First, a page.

Semquest technology on Mars and in military

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Semquest has a $25 million contract to create a test mortar.

A small Colorado Springs company has had a part in the exploration of Mars — and now is working to improve testing for the military’s unmanned aerial vehicles (drones) and its missile defense system.

In business for 12 years, Semquest is on the verge of a new $2.5 million contract to design a test mortar that would allow the military to inexpensively test its missile defense system. It already has a contract for laser testing for UAVs. And the Mars rover has a small electronic sensor, built by the company’s four employees, which serves as a safety monitor for Curiosity, currently sending back research about the red planet.

It adds up to some big contracts for the little company, located in a modest office building just off South Academy Boulevard.

Its first big project is known as BITS — or Beam Irradiative on Target System — and was 12 years in the making, said CEO and owner David Ward.

“It takes patience to work with the military; they don’t decide things quickly,” he said.

BITS is a target that allows the military to test lasers over and over — it won’t burn up the target.

“Usually those lasers burn everything in their path,” Ward said, showing a piece of metal that had been hit by a laser for only a few seconds. A hole is burned through the middle. “But the BITS can take lasers over and over — and send back information about the effectiveness, whether they’re exactly on target, even if there’s a jiggle in the beam.”

BITS is a prototype, and the military will take possession of it in early 2013, he said. He also hopes to be able to sell it to NATO or other U.S. allies.

In January, Semquest will start work on the prototype for a test mortar, Ward said. He’ll hire a mechanical engineer to help with the process. Basically, the mortar will be covered in optical receivers, able to receive information about missile defense systems.

Unlike the BITS, the mortar probably won’t be reusable.

“That would pose some interesting engineering questions,” Ward said. “Would it have a parachute? Would it break open? How would you land it? Right now, we’re dealing with questions about the electronics involved — how would a mortar receive information from the laser and send it back so we know how effective the anti-missile system really is?”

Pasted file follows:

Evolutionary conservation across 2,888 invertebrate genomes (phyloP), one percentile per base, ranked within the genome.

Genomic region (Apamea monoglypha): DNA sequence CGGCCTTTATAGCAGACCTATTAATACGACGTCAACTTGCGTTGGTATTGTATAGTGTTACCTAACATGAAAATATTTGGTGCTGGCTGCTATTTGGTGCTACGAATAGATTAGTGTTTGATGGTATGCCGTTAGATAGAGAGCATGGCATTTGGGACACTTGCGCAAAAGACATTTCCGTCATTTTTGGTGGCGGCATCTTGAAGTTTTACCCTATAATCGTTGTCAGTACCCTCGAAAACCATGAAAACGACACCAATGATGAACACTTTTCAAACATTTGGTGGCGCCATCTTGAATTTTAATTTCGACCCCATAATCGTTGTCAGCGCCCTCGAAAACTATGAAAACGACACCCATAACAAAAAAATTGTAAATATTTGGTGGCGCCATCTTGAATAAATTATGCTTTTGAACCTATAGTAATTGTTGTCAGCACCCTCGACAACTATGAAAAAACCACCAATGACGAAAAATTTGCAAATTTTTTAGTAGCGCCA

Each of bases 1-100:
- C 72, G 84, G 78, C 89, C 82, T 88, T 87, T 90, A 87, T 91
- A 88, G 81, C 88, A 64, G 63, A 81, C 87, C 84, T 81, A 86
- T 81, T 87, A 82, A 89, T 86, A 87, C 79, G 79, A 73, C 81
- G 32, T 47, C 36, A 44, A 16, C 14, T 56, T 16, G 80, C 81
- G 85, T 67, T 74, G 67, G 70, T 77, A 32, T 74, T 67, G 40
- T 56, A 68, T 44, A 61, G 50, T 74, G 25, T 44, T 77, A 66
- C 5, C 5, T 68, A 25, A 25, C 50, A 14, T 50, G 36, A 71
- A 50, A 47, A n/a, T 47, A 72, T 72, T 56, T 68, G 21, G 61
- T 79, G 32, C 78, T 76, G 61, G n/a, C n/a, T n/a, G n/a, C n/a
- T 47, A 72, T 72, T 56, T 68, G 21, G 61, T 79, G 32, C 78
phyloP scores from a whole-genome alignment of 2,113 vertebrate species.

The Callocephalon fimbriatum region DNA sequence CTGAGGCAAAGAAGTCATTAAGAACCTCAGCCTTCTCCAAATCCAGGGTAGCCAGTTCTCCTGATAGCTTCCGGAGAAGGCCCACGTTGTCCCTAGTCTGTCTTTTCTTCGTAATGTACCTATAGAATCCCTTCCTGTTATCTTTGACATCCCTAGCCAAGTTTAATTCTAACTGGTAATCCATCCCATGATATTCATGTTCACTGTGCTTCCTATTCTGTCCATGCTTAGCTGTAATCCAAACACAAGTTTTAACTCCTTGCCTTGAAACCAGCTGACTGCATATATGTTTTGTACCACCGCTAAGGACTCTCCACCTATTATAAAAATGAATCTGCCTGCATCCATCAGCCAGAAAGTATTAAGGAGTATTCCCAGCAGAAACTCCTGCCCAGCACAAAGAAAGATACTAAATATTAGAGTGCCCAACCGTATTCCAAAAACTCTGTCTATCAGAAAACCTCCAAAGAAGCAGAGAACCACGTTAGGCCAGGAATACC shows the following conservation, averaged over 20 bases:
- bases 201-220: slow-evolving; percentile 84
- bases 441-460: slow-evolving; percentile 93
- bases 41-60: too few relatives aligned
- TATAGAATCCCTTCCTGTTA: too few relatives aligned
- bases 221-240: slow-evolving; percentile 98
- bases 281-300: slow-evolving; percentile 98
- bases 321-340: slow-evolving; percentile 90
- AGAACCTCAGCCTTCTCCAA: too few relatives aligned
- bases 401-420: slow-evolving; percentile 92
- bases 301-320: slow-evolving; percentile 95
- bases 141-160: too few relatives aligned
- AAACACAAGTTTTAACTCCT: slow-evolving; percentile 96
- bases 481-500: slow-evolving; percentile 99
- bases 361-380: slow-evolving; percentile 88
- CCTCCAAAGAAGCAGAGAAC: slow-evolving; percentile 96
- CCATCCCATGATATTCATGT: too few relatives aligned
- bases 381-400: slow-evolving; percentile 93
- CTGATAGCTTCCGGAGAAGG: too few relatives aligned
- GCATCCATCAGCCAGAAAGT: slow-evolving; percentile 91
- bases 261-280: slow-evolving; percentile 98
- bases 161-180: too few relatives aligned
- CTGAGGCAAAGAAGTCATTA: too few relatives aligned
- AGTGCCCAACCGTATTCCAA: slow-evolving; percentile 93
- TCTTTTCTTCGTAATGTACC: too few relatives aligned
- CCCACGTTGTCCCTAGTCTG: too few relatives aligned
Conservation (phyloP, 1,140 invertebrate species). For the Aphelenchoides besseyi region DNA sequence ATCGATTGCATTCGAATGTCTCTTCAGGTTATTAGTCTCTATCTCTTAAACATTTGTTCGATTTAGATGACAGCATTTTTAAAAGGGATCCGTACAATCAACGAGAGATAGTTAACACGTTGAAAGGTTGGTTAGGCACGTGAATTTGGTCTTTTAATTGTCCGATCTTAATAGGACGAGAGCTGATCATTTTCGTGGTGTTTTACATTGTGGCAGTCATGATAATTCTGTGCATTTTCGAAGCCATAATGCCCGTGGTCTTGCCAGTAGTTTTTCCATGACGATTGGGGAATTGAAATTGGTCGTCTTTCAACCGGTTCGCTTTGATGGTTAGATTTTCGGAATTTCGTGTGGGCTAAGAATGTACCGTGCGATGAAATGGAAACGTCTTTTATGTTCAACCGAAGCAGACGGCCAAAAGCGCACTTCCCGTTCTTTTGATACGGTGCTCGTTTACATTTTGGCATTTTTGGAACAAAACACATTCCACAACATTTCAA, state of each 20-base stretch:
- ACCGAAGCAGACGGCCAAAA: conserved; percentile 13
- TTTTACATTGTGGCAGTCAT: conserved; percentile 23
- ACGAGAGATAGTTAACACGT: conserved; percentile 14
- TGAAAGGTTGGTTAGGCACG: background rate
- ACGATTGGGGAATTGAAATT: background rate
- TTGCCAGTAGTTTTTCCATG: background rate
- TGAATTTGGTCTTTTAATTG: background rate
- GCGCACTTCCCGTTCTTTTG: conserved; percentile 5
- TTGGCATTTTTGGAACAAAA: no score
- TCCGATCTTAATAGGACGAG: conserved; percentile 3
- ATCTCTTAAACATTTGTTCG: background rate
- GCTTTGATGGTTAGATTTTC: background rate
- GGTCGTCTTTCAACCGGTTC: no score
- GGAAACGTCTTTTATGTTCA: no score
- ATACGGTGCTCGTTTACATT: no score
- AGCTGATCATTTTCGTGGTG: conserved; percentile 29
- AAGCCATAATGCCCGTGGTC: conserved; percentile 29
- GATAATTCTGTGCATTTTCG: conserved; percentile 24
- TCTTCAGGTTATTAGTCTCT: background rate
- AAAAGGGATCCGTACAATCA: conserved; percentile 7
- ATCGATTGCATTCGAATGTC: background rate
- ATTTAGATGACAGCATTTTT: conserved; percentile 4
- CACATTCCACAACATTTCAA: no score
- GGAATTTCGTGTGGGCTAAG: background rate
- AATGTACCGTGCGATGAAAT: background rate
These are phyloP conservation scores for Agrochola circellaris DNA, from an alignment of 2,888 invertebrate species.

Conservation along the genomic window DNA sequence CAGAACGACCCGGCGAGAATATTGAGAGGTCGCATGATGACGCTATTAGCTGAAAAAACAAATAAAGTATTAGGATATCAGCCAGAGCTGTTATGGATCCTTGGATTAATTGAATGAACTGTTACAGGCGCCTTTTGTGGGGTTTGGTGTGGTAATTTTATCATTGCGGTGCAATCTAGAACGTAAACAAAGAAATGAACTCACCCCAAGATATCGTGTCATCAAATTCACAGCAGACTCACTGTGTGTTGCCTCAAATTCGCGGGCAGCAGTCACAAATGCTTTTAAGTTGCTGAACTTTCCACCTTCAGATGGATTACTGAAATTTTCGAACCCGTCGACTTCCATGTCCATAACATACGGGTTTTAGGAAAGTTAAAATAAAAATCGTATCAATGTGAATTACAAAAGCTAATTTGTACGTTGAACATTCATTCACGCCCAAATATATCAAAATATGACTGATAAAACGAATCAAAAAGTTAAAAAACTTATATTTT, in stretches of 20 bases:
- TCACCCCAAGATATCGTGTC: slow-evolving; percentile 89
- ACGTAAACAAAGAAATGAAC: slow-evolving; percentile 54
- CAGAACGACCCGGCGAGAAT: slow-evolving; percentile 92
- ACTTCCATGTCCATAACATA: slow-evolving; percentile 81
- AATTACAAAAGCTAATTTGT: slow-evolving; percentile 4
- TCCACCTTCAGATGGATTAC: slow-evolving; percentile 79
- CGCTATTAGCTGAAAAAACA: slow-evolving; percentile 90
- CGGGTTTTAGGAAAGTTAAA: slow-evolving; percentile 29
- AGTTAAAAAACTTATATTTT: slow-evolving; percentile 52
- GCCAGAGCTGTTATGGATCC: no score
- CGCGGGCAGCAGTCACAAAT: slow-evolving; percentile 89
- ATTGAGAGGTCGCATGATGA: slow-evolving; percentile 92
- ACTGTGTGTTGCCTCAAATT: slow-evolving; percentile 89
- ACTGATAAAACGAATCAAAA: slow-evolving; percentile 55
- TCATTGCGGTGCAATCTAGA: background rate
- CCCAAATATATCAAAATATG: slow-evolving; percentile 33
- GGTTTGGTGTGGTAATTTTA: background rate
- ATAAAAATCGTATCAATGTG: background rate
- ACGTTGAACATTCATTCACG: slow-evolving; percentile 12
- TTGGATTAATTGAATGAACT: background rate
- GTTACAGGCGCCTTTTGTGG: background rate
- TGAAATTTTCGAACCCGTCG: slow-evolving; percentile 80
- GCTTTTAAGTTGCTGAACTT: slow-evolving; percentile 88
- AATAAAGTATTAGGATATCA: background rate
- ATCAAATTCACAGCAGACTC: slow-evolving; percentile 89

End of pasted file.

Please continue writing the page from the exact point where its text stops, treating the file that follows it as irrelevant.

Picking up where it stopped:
It’s important to the military to know, because testing mortars costs millions each time. It’s so expensive that the mortars are tested only a couple of times a year. But with Semquest’s proposed project, it could lower the cost of the laser tests, Ward said.

“And for the military, lowering costs is very important,” he said.

While BITS took more than a decade to come to completion, the Icharus system — christened by Semquest after the Greek mythological character who flew too close to the sun — only took a few years to attract the military’s attention.

Still, the looming threat of the fiscal cliff, and the potential trillions of dollars in cuts to the military’s budget, delayed the start of the project, Ward said.

“We were supposed to start on this months ago,” he said. “But they kept putting it off, and said that it was because of the sequester. It’s a lot of ‘hurry up and wait’ with the military. But now we’re on track to start in January, and that’s exciting.”

Still, Semquest is looking for other clients, and seeking to create more commercially available products using its electronic sensors and electrical engineering expertise.

“It’s time to branch out,” Ward said. “We don’t want to be too dependent on the military — it’s hard to export military-level items, so we’re going to create more commercial products for a more stable customer base.”